the  supervision  of  the  regents  of  the  state of New York; any such
[public library,] kindergarten, primary and secondary  school,  academy,
college,  university,  professional  school,  extension  course or other
education facility, supported in whole or in part by public funds or  by
contributions  solicited  from  the  general public; or any institution,
club or place of accommodation which proves that it  is  in  its  nature
distinctly  private.  In no event shall an institution, club or place of
accommodation be considered in its nature distinctly private if  it  has
more  than  one hundred members, provides regular meal service and regu-
larly receives  payment  for  dues,  fees,  use  of  space,  facilities,
services, meals or beverages directly or indirectly from or on behalf of
a  nonmember  for  the furtherance of trade or business. An institution,
club, or place of accommodation which is not deemed  distinctly  private
pursuant  to  this  subdivision  may  nevertheless  apply such selective
criteria as it chooses in the  use  of  its  facilities,  in  evaluating
applicants  for membership and in the conduct of its activities, so long
as such selective criteria do not  constitute  discriminatory  practices
under  this  article  or any other provision of law. For the purposes of
this section, a corporation incorporated under the benevolent orders law
or described in the benevolent orders law but formed under any other law
of this state or a religious corporation incorporated under  the  educa-
tion  law or the religious corporations law shall be deemed to be in its
nature distinctly private.
  No institution, club, organization or  place  of  accommodation  which
sponsors or conducts any amateur athletic contest or sparring exhibition
and  advertises  or bills such contest or exhibition as a New York state
championship contest or uses the words "New York state" in its announce-
ments shall be deemed a private exhibition within the  meaning  of  this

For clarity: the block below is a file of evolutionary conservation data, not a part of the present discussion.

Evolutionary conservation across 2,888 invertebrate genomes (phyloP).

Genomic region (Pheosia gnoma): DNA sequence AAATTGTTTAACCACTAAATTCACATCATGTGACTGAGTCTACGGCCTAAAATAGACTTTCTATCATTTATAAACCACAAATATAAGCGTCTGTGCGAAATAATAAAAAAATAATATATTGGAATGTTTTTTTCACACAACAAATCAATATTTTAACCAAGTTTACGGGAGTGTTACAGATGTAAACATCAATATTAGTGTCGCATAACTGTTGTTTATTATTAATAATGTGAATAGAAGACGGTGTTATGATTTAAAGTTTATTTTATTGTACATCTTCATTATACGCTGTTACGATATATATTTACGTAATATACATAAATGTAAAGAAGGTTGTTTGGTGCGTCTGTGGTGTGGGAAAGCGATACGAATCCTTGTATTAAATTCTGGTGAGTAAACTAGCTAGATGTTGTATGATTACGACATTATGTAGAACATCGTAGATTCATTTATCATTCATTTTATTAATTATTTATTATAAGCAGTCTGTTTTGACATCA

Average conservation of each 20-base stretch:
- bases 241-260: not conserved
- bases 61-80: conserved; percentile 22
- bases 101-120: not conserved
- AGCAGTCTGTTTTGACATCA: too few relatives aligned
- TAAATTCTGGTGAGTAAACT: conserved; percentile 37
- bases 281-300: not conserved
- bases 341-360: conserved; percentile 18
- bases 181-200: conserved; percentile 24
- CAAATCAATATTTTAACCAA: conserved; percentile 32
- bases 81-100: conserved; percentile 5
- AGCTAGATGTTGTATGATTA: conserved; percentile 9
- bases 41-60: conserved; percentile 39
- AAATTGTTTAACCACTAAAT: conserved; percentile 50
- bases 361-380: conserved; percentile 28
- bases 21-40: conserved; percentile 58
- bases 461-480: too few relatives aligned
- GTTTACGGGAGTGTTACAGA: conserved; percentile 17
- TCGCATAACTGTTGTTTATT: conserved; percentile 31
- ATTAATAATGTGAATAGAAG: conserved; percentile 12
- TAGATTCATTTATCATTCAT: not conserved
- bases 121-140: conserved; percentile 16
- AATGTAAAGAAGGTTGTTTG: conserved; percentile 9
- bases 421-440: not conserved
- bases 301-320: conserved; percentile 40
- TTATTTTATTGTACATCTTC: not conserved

section.
  S  2.  Paragraphs  (c)  and (d) of subdivision 2 of section 296 of the
executive law, as added by chapter 394 of the laws of 2007, are  amended
to read as follows:
  (c)  For the purposes of paragraph (a) of this subdivision, "discrimi-
natory practice" includes:
  (i) a refusal to make reasonable modifications in policies, practices,
or procedures, when such modifications are necessary to  afford  facili-
ties, privileges, advantages or accommodations to individuals with disa-
bilities,  unless such person can demonstrate that making such modifica-
tions  would  fundamentally  alter  the  nature  of   such   facilities,
privileges, advantages or accommodations;
  (ii)  a  refusal to take such steps as may be necessary to ensure that
no individual with a disability is excluded or denied  services  because
of  the  absence  of auxiliary aids and services, unless such person can
demonstrate that taking such steps would fundamentally alter the  nature
of  the facility, privilege, advantage or accommodation being offered or
would result in an undue burden;
  (iii) a refusal to remove architectural  barriers,  and  communication
barriers  that  are  structural  in  nature, in existing facilities, and

S. 4093                             3

transportation barriers in existing vehicles  and  rail  passenger  cars
used  by  an  establishment  for transporting individuals (not including
barriers that can only be removed through the retrofitting  of  vehicles
or  rail  passenger  cars  by  the  installation of a hydraulic or other
lift), where such removal is readily achievable; [and]
  (iv) WHERE SUCH PERSON IS  A  LOCAL  OR  STATE  GOVERNMENT  ENTITY,  A
REFUSAL  TO  REMOVE  ARCHITECTURAL  BARRIERS, AND COMMUNICATION BARRIERS
THAT ARE STRUCTURAL IN NATURE, IN EXISTING FACILITIES,  AND  TRANSPORTA-
TION  BARRIERS  IN  EXISTING VEHICLES AND RAIL PASSENGER CARS USED BY AN
ESTABLISHMENT FOR TRANSPORTING INDIVIDUALS (NOT INCLUDING BARRIERS  THAT